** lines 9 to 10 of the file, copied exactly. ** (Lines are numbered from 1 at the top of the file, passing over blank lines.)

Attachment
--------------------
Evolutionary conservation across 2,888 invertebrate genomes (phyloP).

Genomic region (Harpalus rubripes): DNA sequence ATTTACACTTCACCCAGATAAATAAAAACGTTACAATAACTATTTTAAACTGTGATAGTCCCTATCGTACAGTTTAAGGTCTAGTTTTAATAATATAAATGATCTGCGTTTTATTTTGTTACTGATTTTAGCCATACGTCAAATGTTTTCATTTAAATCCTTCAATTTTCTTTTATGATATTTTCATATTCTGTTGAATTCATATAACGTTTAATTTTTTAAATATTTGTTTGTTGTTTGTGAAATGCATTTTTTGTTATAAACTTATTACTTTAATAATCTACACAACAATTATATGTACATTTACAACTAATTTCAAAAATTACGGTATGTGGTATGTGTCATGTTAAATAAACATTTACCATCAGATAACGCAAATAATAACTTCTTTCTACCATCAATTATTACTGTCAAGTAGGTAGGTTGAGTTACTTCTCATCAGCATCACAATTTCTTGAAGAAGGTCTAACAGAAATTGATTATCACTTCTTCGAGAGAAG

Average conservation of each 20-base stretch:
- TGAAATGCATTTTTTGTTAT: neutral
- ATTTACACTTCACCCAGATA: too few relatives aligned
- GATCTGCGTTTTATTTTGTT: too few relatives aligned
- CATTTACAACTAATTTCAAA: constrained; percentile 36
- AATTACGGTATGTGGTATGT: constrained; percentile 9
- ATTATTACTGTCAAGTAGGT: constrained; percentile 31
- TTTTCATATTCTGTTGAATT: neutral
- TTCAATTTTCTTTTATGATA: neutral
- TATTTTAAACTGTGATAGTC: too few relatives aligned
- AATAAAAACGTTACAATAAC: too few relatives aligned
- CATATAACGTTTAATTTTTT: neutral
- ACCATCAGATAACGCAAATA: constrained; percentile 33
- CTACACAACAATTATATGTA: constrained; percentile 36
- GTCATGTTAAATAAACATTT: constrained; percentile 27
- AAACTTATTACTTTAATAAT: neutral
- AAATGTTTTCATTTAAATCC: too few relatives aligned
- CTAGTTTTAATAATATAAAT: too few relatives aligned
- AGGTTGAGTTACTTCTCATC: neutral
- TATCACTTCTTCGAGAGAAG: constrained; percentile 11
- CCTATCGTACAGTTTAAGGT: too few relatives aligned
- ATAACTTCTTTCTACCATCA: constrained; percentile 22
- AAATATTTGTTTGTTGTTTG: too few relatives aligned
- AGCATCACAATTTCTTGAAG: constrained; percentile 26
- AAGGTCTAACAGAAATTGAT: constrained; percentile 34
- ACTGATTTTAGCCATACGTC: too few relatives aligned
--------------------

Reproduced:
- ATTATTACTGTCAAGTAGGT: constrained; percentile 31
- TTTTCATATTCTGTTGAATT: neutral